Epidemiology of 6.6 Million Knee Injuries Presenting to United States Emergency Departments From 1999 Through 2008
Academic Emergency Medicine, 04/18/2012
Gage BE et al. – Rates and patterns of knee injuries vary by sex and age. Although knee injuries will likely continue to occur most frequently among youth and young adult athletes, anticipating and responding to trends such as an increase in the incidence of knee injuries among adult and senior patients will enable clinicians to better anticipate caseloads, allocate resources, and determine best practices for diagnosis and treatment of knee injuries in different age groups.
The Consumer Product Safety Commission National Electronic Injury Surveillance System database (NEISS) was used to examine causes of knee injuries treated in U.S. EDs from 1999 through 2008.
An estimated 6,664,324 knee injuries presented to U.S.
EDs from 1999 through 2008, for a rate of 2.29 knee injuries per 1,000 population.
Those 15 to 24years of age had the highest injury rate (3.83), while children younger than 5 years had the lowest rate (0.55).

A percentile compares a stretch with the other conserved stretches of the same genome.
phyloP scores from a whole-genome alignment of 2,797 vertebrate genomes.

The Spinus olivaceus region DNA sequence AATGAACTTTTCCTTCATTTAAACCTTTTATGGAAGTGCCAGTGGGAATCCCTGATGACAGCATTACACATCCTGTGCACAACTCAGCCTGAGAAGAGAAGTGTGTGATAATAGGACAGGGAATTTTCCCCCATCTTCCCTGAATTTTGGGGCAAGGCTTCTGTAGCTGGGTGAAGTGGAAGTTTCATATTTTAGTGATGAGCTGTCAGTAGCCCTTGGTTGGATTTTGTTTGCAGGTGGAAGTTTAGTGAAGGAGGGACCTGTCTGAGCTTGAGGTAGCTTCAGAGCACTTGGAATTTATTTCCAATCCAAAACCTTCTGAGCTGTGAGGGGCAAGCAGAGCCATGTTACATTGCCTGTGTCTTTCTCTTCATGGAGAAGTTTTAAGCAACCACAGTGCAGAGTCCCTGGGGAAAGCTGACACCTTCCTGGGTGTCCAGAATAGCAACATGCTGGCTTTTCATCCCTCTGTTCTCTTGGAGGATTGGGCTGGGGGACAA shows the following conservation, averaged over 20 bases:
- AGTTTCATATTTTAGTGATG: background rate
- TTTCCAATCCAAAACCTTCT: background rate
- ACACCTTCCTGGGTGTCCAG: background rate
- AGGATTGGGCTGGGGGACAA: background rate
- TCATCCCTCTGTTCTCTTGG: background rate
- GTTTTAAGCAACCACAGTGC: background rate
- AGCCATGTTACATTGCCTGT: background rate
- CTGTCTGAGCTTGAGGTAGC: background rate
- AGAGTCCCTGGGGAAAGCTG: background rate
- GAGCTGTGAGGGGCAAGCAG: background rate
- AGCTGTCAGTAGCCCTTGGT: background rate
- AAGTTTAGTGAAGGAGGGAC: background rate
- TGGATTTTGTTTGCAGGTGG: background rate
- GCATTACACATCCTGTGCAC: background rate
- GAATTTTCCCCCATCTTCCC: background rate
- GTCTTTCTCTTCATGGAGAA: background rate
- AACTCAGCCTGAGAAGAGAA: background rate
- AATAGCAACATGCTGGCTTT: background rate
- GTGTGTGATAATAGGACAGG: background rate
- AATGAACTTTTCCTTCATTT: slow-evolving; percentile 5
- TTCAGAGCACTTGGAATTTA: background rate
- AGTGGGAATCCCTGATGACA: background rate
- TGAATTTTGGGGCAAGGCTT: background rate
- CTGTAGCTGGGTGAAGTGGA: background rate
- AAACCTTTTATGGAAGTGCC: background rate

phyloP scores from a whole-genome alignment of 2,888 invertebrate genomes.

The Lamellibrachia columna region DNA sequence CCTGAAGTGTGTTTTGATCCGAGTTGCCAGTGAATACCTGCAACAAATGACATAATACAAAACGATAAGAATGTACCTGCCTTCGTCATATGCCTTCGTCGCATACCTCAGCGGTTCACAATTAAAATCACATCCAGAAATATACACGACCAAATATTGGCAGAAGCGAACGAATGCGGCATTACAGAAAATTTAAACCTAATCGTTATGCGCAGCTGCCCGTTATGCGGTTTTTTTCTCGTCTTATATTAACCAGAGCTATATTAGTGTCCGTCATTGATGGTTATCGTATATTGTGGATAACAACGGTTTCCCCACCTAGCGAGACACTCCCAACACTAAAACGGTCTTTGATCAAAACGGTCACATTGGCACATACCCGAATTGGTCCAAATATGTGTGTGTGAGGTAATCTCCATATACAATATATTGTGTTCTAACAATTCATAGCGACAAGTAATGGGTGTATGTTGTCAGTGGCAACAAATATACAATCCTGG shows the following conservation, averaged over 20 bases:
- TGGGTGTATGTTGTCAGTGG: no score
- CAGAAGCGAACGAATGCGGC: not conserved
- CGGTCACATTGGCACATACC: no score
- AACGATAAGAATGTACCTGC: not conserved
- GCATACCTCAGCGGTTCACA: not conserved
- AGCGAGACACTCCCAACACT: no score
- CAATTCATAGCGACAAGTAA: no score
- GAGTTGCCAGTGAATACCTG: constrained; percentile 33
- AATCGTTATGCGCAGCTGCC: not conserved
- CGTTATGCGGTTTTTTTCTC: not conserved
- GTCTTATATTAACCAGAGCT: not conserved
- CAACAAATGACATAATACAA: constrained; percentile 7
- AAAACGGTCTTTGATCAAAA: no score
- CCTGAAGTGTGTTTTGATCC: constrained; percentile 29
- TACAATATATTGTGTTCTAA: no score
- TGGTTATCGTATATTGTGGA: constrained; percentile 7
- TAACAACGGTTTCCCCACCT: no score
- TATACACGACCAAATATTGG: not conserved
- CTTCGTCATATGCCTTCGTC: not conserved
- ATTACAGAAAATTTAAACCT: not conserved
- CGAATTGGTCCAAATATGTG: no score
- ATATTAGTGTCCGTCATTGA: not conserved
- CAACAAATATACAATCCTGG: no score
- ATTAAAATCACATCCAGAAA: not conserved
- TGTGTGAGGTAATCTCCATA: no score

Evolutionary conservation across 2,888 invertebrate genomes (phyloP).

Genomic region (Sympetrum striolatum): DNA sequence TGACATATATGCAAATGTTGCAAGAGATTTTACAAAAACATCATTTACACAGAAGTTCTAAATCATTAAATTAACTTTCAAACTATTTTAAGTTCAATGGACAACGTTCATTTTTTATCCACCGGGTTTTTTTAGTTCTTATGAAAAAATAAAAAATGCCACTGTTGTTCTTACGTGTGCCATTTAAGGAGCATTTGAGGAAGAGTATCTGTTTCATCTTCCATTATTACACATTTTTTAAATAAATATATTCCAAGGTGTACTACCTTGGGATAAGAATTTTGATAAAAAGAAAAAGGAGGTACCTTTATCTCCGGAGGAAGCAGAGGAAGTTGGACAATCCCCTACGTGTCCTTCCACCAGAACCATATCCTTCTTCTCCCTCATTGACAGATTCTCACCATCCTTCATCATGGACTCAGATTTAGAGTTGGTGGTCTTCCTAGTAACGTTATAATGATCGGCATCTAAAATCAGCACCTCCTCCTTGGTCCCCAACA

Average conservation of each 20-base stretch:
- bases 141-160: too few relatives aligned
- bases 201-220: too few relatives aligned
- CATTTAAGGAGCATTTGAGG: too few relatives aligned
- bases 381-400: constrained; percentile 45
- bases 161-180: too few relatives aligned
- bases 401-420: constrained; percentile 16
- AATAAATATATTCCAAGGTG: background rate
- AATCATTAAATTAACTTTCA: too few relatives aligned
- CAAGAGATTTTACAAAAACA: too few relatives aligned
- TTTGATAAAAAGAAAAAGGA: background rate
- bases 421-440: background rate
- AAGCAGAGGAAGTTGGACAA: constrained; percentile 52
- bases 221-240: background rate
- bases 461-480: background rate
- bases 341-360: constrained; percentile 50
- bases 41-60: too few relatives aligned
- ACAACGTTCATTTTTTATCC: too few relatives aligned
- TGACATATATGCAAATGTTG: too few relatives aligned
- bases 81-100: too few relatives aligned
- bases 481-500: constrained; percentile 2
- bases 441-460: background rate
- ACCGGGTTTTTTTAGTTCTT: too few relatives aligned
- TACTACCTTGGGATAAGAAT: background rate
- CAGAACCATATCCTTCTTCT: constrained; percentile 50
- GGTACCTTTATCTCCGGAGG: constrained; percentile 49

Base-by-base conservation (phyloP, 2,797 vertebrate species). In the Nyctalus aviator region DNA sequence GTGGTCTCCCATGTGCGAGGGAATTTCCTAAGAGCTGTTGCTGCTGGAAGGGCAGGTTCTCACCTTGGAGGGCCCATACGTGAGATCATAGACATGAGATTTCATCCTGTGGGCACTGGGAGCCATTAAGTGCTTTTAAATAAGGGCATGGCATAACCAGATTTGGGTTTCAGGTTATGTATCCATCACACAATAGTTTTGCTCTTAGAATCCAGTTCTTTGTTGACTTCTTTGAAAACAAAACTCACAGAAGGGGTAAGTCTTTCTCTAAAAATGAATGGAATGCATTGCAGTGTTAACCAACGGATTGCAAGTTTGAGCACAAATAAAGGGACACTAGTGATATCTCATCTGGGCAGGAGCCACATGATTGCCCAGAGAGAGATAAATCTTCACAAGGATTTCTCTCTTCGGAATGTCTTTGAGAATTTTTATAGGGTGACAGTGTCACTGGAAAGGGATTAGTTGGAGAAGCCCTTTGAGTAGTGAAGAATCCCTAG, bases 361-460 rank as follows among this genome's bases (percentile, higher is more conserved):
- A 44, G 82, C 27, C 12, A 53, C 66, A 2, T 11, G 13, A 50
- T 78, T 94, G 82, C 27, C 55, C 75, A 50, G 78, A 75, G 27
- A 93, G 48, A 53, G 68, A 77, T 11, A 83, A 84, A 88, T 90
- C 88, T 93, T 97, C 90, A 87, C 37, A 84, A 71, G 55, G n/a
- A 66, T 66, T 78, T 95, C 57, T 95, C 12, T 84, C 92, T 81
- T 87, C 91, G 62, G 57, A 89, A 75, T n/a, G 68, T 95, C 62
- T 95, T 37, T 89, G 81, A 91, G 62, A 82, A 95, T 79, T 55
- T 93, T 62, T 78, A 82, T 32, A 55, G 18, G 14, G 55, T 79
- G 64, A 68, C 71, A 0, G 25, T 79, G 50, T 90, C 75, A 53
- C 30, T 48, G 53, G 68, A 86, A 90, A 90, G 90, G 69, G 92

The most common diagnoses were strains and sprains (42.1%), contusions and abrasions (27.1%), and lacerations and punctures (10.5%).
The most common general product categories causing injury were sports and recreation (49.3%), home structures (30.2%), and home furnishings (13.6%).
Several sex and age group differences were identified.
For example, males sustained a higher proportion of basketball-related injuries (11.1%) than females (3.6%; injury proportion ratio [IPR]=3.11, 95% confidence interval [CI]=2.79 to 3.46, p<0.001).
Additionally, individuals 65 years and older sustained a higher proportion of injury due to stairs, ramps, landings, and floors (42.0%), compared to all other ages (20.1%; IPR=2.09, 95% CI=1.95 to 2.23, p<0.001).
MDLinx connects healthcare professionals and patients to tomorrow's important medical news, while providing the pharmaceutical and healthcare industries with highly targeted interactive marketing, education, content, and medical research solutions.